Instapot Short Ribs
- Mini Instant Pot
- 1 Tbs. canola oil
- 2 lb. small bone-in beef short ribs
- 1 medium yellow onion chopped
- 1-2 jalapeno or other chile
- 2 medium cloves garlic quartered
- 1 3- inch piece peeled fresh ginger thinly sliced
- 1 tsp. dried thyme
- 1/2 tsp. ground allspice
- 1/4 tsp. freshly grated nutmeg
- 1/2 cup lime marmalade (or other non-berry jam, such as peach, apricot, or orange)
- 1 cup lower-salt chicken broth
- 2 Tbs. soy sauce
- 1 Tbs. white wine vinegar
- 2 Tbs. finely chopped fresh basil leaves; plus small leaves for garnish optional
- Kosher salt and freshly ground black pepper
- Preheat the Mini-Instant Pot to the “Saute” option.
- Season your short ribs with salt and pepper. Sear them in the Instant Pot for 7-8 minutes per side. Do this in batches, depending on the size of your short ribs.
- In the meantime, chop the onion and chiles.
- Remove seared meat to a plate to rest.
- Check your pot, if you have a lot of more oil than about 1 tbsp (accumulated from the meathen pour it out.
- Add the onion and cook, stirring often, until soft, about 3 minutes. Add the chiles, garlic, ginger, thyme, allspice, and nutmeg; stir until fragrant, about 1 minute. Add the marmalade and stir until melted.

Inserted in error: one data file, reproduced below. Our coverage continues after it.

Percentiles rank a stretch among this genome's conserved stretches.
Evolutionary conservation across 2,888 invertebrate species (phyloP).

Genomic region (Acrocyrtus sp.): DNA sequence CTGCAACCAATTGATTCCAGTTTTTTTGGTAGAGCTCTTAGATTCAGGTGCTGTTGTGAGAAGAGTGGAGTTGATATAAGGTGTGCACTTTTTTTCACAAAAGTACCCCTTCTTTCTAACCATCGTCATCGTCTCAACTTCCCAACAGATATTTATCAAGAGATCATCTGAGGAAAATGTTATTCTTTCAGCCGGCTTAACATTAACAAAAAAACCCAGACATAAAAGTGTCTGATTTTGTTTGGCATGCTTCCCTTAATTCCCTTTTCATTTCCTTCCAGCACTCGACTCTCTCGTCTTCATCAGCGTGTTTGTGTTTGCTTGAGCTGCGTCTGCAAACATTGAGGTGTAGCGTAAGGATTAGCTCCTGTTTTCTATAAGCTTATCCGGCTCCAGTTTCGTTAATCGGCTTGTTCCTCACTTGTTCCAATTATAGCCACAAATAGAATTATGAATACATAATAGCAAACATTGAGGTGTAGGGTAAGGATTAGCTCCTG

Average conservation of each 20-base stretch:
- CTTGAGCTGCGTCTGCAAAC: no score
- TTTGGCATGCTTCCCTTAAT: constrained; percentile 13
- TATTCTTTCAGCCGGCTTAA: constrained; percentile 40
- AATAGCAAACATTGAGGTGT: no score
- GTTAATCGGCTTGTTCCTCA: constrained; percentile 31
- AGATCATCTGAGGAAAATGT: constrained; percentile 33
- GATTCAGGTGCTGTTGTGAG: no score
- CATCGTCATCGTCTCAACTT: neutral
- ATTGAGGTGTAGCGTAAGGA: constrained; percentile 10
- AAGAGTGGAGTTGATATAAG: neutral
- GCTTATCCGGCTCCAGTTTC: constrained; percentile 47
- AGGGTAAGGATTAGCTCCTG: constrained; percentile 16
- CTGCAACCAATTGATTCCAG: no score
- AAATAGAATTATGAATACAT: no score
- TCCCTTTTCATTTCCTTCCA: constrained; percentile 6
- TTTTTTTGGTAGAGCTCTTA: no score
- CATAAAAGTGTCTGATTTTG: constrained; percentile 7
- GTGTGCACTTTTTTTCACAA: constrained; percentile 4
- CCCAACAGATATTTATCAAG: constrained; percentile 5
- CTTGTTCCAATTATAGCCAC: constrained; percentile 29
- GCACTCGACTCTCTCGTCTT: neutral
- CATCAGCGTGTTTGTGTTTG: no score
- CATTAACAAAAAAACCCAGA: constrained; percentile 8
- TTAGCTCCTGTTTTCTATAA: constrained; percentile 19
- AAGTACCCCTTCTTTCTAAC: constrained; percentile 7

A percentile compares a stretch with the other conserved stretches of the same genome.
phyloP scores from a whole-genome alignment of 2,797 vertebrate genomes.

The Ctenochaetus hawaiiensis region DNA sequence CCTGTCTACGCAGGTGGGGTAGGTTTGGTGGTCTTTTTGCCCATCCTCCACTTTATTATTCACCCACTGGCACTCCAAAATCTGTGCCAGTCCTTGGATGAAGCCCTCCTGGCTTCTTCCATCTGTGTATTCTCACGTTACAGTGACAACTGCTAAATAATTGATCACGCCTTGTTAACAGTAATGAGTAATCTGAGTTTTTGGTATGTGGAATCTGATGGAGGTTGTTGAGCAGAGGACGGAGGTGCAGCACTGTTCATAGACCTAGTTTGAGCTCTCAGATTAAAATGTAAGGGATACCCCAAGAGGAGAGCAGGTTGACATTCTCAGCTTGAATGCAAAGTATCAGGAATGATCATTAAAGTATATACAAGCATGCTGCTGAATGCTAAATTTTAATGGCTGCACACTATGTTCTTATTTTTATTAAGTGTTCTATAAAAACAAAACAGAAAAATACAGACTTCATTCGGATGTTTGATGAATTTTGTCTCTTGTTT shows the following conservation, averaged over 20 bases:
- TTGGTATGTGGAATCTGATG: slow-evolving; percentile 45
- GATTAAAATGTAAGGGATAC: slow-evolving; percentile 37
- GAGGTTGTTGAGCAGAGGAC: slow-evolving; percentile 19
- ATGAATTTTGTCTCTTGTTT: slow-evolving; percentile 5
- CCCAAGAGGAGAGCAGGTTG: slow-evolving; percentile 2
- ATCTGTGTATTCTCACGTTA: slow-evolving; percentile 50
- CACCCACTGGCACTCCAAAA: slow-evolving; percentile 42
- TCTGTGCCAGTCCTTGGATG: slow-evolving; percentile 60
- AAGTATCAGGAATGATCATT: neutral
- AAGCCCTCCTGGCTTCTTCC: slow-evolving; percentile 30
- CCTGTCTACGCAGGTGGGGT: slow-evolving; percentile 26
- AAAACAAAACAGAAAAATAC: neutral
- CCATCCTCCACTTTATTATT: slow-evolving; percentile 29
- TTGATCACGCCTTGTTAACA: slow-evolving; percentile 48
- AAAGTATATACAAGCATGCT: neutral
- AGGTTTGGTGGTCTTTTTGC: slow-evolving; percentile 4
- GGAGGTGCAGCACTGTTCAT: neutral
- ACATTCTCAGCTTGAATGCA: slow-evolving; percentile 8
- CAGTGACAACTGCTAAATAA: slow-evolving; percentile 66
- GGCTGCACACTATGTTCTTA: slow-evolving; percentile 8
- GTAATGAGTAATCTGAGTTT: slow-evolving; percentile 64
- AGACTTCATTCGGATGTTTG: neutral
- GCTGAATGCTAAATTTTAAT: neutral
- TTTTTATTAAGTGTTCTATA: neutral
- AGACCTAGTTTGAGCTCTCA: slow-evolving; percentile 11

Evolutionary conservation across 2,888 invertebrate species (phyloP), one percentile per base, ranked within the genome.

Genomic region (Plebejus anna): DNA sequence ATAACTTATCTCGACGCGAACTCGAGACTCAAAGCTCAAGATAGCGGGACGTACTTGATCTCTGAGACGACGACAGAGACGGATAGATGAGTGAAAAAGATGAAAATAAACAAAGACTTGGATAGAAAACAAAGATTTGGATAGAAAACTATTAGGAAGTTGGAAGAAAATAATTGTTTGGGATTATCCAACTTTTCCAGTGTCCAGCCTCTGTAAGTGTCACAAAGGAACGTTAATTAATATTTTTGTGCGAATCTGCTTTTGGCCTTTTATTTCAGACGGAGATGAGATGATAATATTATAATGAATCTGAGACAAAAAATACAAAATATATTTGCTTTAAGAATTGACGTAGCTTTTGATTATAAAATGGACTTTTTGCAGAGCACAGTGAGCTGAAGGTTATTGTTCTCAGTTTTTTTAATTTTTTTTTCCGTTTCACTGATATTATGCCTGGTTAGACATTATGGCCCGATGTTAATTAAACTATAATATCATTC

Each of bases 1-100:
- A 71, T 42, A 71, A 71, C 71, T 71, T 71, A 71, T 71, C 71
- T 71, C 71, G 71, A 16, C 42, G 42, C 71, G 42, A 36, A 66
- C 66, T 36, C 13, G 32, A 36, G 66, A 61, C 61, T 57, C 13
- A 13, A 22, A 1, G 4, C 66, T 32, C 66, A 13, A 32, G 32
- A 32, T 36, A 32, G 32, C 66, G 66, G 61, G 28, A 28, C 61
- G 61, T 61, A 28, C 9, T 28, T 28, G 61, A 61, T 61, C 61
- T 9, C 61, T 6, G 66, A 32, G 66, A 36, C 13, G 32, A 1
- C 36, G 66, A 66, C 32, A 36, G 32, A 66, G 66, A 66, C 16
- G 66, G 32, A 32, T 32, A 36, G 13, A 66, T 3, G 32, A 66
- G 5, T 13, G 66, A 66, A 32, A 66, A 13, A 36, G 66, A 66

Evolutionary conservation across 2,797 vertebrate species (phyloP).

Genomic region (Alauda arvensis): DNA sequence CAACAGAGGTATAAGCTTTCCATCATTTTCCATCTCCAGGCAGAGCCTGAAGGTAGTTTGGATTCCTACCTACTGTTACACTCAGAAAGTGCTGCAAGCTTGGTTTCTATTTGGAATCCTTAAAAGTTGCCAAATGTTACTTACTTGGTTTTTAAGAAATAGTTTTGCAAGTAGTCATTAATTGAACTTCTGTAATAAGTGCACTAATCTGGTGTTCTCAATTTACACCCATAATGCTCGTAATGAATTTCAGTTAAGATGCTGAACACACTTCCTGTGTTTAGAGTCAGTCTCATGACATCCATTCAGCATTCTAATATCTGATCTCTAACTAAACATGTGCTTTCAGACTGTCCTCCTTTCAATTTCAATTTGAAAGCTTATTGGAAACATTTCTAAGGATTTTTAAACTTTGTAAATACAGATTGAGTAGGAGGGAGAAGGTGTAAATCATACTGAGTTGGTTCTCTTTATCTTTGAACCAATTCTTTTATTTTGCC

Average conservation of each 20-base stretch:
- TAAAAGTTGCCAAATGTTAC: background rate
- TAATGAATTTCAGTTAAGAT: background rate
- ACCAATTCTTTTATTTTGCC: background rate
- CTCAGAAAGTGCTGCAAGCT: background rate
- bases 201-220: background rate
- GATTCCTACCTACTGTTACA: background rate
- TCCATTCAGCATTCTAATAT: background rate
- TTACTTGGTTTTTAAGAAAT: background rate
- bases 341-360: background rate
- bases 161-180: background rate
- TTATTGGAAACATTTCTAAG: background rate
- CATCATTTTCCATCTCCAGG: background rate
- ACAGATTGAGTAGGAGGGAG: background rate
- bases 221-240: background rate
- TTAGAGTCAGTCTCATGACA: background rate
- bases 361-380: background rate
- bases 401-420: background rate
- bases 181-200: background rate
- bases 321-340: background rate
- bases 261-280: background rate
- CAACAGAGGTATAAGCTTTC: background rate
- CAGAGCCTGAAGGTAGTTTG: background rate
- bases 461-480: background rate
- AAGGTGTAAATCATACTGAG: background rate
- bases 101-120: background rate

- Add the chicken broth and soy sauce, scraping the bottom of the pan to deglaze it.
- Nestle the short ribs back into the liquid.
- Seal the Instant Pot, ensuring that the venting switch is set on to the "Sealing" position. Press the "Stew" option and set the manual time to 50 minutes on high pressure.
- Once the timer beeps, allow the Instant pot to go into the “Keep Warm” function for 15 minutes. Carefully, switch the venting tab to the “Venting” position and only once all the steam has been released go ahead and carefully remove the lid of the pot.
- Using tongs, remove the meat from the Instant Pot, skim the sauce with a spoon concentrating on only removing the fat. Add the vinegar, and turn back onto the "Saute" option. Allow to boil until it has reached a glaze consistency.
- Stir in the basil and cook for 1 minute to let the flavors meld. Season to taste with salt and pepper, pour the sauce over the short ribs, garnish with small basil leaves, if using, and serve.